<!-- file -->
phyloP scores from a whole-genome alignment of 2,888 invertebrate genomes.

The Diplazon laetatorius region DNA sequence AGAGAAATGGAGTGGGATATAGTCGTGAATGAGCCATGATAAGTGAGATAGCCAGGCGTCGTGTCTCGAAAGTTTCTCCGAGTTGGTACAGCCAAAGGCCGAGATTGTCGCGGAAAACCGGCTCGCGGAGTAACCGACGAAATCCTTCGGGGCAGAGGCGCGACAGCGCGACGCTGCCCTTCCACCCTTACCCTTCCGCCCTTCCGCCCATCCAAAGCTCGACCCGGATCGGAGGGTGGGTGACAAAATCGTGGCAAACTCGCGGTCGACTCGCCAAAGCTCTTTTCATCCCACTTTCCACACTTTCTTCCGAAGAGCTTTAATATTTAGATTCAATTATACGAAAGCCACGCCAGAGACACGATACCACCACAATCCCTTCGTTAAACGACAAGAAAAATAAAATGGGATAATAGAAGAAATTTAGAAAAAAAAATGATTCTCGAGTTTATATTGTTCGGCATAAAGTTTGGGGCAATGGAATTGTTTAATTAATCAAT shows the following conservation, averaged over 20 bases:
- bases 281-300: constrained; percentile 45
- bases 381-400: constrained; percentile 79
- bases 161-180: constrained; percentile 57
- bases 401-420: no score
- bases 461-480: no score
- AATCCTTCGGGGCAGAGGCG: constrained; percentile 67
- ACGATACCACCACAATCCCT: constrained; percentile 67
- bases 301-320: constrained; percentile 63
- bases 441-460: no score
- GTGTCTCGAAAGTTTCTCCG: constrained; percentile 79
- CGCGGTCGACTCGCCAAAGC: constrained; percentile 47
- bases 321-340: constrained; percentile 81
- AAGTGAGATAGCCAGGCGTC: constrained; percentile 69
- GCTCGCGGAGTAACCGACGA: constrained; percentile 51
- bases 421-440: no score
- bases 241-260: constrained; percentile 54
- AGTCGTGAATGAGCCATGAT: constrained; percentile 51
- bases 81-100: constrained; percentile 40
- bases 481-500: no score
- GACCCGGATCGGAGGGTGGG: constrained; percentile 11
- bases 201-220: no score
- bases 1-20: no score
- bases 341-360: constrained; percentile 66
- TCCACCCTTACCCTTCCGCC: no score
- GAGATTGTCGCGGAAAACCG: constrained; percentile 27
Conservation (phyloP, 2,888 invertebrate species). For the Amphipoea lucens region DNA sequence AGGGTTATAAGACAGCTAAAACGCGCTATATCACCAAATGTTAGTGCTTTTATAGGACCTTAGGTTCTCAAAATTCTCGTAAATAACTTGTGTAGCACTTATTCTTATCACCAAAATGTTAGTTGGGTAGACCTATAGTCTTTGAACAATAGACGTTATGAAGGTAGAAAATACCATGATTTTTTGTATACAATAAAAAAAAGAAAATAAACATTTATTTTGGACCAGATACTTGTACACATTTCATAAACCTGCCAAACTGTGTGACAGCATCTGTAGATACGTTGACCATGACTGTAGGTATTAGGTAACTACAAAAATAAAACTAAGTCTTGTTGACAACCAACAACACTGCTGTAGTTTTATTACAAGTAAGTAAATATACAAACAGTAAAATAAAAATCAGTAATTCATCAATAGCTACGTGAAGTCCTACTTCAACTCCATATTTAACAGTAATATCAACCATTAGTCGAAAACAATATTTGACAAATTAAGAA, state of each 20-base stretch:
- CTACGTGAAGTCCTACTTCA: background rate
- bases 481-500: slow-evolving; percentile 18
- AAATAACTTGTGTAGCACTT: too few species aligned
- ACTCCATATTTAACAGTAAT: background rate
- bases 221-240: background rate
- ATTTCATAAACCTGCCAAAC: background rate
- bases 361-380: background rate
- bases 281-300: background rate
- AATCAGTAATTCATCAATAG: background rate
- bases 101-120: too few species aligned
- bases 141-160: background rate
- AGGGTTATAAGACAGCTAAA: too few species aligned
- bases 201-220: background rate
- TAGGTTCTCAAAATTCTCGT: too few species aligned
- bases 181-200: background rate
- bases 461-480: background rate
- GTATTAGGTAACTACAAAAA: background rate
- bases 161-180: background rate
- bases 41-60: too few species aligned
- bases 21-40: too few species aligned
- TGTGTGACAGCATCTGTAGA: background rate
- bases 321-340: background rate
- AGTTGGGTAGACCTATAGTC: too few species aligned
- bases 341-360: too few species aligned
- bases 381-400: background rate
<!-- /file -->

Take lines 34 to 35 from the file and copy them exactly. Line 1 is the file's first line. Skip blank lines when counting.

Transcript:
- ATTTCATAAACCTGCCAAAC: background rate
- bases 361-380: background rate